A Series of Strategic Responses to the Tory Majority, no. 10. No more Mister Nice Guy.

18 May

Probably the central plank of Conservative ideology is the idea of original sin.  They like to think of ordinary people as sinful and stupid, and desperately in need of guidance or leadership.  As long as that guidance is from Conservatives or their favoured ‘experts’, of course, rather than from Nobel prizewinning economists who believe greater equality is needed even in order to safeguard capitalism, or experts in drug policy who think cannabis should be treated as relatively safe.

It is therefore bitterly ironic that in order to implement their agendas the Tories (and their Blairite and LibDem allies) always depend upon part of the opposition being made up of ‘nice’ people,who simply won’t do the sinful and ‘nasty’ things needed to beat the Tories.

Those of us who genuinely wish to change the power-hungry, inefficient, callous and brutal system we live in, need to start taking note.  Here, in brief, are three possible implications of that thought.

1.  If you are one of the people who habitually dismisses possible avenues of resistance by saying “that would just be sinking to their level”.

Get over yourself.  You do not have the right to claim a superior moral stance if you’re exposing the poor and vulnerable to a worse and more brutal life.

Your shallow individualised moral superiority will not bring back people who die because their benefits have been cut.  It will not prevent the wiping out of the native British hare if the hunting act is repealed.  It will not stop the family and individual breakdown that comes as a result of zero hours contracts.  It will not prevent the chaotic profiteering, insecurity and stress that comes with privatisation, cronyism, centralism and illiterate economic policy.

Once you’ve got over yourself, consider whether the act or action in question is likely to work – and whether in the particular instance in question the end is likely to justify the means.  Ted Honderich’s philosophical classic Violence for Equality may well be worth looking at whilst you’re trying to make that calculation.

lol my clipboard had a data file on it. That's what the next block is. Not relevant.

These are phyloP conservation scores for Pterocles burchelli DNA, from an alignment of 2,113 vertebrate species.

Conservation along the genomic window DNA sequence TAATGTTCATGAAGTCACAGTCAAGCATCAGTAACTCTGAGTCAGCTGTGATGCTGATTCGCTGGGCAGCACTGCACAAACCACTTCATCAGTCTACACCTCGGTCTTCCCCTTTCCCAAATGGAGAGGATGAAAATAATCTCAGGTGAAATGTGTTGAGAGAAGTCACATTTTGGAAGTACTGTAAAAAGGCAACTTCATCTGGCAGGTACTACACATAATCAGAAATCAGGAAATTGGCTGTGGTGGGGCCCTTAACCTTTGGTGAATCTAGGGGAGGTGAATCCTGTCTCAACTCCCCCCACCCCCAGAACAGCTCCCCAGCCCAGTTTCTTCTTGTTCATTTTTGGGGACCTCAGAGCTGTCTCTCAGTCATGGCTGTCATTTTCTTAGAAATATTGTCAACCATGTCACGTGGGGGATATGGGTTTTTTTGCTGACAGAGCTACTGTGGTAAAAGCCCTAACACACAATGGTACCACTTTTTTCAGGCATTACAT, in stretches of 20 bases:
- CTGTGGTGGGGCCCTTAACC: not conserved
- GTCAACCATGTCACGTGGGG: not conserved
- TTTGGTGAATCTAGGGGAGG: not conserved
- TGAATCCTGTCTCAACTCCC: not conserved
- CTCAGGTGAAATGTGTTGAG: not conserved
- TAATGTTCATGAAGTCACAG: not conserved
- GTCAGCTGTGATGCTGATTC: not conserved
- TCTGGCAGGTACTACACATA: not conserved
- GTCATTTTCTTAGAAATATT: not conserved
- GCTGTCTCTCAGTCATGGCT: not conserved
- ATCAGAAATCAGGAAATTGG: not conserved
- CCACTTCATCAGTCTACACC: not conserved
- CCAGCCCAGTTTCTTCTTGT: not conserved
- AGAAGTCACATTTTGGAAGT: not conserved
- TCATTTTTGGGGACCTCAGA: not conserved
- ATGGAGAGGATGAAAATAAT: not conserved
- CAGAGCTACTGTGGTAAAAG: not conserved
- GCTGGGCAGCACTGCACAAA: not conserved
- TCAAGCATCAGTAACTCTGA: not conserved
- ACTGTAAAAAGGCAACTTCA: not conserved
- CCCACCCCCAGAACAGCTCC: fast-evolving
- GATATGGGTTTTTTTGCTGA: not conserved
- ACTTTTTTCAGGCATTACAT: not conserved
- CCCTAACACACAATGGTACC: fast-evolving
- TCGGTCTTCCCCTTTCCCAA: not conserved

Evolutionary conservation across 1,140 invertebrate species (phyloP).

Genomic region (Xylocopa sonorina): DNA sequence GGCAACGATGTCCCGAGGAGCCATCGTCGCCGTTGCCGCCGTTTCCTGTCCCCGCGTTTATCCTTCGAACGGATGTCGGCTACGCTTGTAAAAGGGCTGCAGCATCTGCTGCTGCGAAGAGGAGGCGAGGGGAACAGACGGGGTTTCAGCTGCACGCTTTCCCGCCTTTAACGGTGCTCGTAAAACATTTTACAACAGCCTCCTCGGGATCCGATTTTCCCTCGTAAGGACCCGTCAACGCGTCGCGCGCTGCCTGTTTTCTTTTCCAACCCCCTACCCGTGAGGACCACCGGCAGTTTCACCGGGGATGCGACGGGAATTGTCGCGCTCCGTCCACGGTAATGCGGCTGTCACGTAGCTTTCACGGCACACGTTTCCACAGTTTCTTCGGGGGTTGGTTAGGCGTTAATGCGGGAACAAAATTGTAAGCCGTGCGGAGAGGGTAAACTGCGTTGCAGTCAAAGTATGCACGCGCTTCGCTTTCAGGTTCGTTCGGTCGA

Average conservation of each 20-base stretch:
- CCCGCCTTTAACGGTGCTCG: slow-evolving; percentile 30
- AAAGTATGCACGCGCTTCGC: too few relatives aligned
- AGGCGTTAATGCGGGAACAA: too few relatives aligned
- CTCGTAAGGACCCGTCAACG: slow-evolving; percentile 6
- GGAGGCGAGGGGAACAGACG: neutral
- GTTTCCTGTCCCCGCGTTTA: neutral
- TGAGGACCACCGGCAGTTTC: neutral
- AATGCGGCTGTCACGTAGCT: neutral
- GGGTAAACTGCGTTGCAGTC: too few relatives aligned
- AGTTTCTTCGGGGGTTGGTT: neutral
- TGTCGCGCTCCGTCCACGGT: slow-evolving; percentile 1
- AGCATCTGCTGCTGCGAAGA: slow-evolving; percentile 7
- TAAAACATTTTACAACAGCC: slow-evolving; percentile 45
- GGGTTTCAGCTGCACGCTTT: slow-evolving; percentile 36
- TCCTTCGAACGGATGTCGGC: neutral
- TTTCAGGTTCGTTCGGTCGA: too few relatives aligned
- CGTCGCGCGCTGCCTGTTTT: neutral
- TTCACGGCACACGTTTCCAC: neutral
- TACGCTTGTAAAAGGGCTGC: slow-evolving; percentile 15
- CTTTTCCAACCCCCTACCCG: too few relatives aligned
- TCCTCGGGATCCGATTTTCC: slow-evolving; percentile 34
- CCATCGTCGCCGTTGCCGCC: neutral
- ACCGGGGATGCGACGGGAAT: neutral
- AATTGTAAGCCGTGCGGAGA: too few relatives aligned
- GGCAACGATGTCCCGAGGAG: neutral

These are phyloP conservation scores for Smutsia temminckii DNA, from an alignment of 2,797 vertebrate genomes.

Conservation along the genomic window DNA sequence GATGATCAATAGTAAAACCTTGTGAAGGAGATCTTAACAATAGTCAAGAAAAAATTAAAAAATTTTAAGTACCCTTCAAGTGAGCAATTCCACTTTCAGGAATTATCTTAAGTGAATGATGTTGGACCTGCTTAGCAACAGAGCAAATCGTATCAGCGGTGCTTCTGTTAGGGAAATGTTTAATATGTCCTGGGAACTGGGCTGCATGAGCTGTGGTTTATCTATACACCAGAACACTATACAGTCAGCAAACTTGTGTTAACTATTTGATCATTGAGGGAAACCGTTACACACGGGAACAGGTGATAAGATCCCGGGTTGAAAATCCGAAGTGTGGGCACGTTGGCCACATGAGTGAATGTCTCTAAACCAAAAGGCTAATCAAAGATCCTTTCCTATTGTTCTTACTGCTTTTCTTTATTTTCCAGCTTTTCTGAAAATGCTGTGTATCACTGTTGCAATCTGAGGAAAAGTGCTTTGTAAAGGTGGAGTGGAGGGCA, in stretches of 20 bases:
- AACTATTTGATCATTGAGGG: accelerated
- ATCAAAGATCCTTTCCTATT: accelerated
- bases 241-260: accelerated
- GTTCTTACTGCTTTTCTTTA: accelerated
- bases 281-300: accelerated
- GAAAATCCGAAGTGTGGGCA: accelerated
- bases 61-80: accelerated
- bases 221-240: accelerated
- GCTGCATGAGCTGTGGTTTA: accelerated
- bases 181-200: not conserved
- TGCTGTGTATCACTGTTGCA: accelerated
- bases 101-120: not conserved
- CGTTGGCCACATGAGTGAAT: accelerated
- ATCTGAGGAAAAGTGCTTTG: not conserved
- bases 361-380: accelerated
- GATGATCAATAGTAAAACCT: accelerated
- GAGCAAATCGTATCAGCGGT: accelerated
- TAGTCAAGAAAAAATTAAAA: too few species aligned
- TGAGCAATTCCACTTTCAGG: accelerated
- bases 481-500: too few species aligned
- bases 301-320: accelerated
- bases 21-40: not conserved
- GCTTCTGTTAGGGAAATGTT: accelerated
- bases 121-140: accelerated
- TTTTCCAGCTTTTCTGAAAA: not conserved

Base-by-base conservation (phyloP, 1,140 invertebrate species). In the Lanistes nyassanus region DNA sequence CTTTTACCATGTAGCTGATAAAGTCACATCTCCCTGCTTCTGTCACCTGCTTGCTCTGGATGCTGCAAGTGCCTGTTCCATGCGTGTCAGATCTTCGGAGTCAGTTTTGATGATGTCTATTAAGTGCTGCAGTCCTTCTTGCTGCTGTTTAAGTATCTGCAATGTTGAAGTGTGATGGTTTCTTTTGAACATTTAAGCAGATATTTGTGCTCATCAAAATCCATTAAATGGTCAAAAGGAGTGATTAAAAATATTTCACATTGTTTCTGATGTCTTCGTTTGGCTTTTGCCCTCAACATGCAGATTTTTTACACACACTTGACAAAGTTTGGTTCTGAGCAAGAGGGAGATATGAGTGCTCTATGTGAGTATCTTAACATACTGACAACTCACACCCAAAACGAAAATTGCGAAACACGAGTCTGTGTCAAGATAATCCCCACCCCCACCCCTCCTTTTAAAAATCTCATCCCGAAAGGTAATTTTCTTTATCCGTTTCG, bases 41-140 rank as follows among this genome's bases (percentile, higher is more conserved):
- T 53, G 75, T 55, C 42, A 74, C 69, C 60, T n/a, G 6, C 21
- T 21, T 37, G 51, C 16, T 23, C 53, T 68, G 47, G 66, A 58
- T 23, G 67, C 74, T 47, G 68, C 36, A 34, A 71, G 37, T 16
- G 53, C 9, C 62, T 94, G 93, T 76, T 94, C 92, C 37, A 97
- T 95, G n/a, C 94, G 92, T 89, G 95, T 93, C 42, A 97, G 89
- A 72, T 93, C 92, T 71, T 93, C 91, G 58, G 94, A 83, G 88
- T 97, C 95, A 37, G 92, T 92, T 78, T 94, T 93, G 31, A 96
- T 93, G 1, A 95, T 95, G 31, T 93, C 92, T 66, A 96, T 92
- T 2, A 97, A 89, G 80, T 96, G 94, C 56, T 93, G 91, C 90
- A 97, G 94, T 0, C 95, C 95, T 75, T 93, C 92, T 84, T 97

There are lots of possible actions, of course, where the stated end wouldn’t justify the means. Breaking the law for the sake of it is pointless, for example.  But in the event of having an achievable and proportionate outcome realistically planned, it makes perfect sense.

Incidentally – whilst we’re talking about morality – if your true discomfort with potentially effective means of action comes from cowardice (whether physical or moral) then you need to face that aspect of yourself in an honest way.  It’s a personal growth thing, man.

2.  If you are organising a march.

Don’t provide stewards.

Don’t agree a route.

Don’t attempt to minimise disruption to the public.  The point of marches is to make the public aware of your views, and numbers – if you’re not disrupting their life, they will not notice you.

Do get legal observers, if you intend to have legal observers, from Green and Black Cross – rather than from any group that is officially ‘neutral’.  The police do pretty well at manufacturing (and suppressing) evidence as it is, without any extra help from you.

3.  If you think that showing anger is a form of weakness.

Get over yourself.  If you’re not angry right now, there’s something a bit wrong with you.

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